. Low back pain imposes a high burden in terms of morbidity and healthcare spending. From a policy standpoint, there are two important issues. First, many patients with low back pain ultimately transition into chronic opioid use, with its resulting effects on mortality, morbidity, and healthcare spending. Second, the cost-effectiveness of many treatments for low back pain has not been fully characterized. The long-term goal of this project are to (1) characterize the economics and epidemiology of chronic opioid use among patients with low back pain, (2) evaluate whether therapeutic procedures (such as epidural steroid injections) reduce opioid use and healthcare spending, and (3) evaluate the cost-effectiveness of alternative treatments for low back pain. Accomplishing these goals will inform policymakers and payers about the epidemiology and economics of low back pain, and improve policymaking, for example by helping to guide payment policies for low back pain treatments. For this particular application, the objectives are to use administrative health claims data from Medicare to: (1) characterize opioid use trajectories in elderly patients with low back pain as well as patient/provider factors that affect these trajectories, (2) analyze the effectiveness of Epidural Steroid Injections (ESIs) in reducing opioid use and healthcare spending among these patients and (3) analyze the cost-effectiveness of Epidural Steroid Injections. This research is innovative in its use of large databases and sophisticated statistical approaches to provide definitive answers to the questions described above. It is significant because of its comprehensive approach towards addressing several policy- and clinically-relevant questions of compelling interest and of interest to the NIDA. In addition to the research objectives outlined above, this project will also allow the candidate to achieve his long-term goal of becoming an independent investigator in health economics/policy with a particular focus on the economics of chronic pain. Specifically, the project will aid the candidate?s development by (1) increasing his experience and background in pain research, addiction medicine, and non-pharmacologic pain treatments and (2) giving the primary investigator the didactic training and experience needed to perform cost-effectiveness studies using tools from decision science. The project leverage the strengths of Stanford University, such as a multidisciplinary mentoring team uniquely tailored to the candidate?s interests and background. In addition, it takes advantage of an existing PhD program in Health Policy (with a specific track in decision science) to provide the didactic training and practical experience the candidate requires in order to learn decision science and transition into a career as an independent investigator. With this training and experience, the candidate will be uniquely positioned to use tools from his prior background in economics, as well as the tools of decision science, to seek further funding that will evaluate the effectiveness of other treatments?as well as policies in general--in reducing opioid use and treating chronic pain.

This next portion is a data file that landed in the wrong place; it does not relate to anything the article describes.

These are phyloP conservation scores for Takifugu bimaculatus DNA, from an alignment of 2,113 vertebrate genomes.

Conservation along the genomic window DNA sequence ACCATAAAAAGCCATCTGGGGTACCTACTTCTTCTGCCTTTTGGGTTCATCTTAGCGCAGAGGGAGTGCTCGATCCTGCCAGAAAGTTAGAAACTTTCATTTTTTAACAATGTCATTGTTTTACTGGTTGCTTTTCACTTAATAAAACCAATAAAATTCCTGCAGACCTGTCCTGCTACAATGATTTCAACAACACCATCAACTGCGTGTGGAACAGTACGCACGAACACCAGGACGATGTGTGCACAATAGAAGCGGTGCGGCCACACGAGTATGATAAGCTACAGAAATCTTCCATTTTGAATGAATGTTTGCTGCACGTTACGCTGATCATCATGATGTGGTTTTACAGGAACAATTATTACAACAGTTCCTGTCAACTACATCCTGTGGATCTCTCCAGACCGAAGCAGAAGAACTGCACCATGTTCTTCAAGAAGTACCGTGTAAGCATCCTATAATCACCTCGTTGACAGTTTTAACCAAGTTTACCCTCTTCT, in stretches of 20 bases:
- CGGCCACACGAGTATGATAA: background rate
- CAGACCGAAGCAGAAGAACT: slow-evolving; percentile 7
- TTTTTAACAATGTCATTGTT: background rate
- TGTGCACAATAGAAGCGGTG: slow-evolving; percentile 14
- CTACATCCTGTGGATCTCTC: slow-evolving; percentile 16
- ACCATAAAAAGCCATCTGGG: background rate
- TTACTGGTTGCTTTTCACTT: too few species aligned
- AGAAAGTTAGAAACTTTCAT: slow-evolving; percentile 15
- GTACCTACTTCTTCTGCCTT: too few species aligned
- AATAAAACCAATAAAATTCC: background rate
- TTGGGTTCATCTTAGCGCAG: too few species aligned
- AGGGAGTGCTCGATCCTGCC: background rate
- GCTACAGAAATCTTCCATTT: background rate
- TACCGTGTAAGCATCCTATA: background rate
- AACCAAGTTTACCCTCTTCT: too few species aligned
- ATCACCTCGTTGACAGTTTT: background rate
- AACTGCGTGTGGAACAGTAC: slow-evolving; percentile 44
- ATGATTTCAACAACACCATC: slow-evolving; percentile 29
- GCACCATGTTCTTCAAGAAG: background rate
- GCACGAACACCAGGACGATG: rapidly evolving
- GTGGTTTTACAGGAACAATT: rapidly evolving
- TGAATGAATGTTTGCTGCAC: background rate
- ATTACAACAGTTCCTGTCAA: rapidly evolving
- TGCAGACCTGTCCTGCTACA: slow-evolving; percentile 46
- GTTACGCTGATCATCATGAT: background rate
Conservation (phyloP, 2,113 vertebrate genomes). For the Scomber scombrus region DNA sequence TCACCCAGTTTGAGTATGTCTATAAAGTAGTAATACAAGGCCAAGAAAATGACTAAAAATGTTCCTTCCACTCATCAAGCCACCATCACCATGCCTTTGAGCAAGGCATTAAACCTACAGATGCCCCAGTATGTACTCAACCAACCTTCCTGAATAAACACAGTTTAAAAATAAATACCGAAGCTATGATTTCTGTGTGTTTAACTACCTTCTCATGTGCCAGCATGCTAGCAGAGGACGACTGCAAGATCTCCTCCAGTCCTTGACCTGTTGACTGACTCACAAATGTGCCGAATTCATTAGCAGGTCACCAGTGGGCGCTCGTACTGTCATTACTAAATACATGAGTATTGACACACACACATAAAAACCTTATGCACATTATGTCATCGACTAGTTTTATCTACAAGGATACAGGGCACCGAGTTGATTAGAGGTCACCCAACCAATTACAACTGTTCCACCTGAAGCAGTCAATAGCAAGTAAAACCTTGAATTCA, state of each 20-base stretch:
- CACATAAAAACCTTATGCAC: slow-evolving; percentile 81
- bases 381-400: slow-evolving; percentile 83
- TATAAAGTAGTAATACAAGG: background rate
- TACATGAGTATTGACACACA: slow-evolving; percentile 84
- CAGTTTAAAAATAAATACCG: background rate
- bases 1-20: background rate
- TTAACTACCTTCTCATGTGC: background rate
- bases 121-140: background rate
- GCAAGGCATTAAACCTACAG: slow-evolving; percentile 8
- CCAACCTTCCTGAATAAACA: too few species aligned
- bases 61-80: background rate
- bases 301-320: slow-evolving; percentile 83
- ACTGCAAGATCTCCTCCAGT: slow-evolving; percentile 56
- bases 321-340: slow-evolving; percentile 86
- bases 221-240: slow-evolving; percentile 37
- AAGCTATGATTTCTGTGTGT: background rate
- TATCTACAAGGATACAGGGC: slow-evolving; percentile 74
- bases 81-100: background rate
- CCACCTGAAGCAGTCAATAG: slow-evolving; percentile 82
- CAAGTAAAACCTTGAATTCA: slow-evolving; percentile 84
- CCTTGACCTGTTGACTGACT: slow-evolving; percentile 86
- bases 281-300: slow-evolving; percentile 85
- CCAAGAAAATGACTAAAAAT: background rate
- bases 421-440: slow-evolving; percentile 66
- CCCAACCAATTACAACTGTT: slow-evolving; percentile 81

. Although low back pain exerts a tremendous burden in terms of morbidity and economic costs, more work is needed to understand opioid use trajectories among patients with low back pain, as well as the effectiveness and cost-effectiveness of therapies aimed at treating the condition. The proposed research is relevant to public health as it seeks to characterize opioid use trajectories among patients with low back pain, and to identify therapies that will reduce opioid use and prove to be cost-effective. It is therefore relevant to the part of NIDA?s mission that seeks to curb opioid use and improve the health of patients with chronic pain.
|Sun, Eric C; Jena, Anupam B (2017) Distribution of Prescription Opioid Use Among Privately Insured Adults Without Cancer: United States, 2001 to 2013. Ann Intern Med 167:684-686|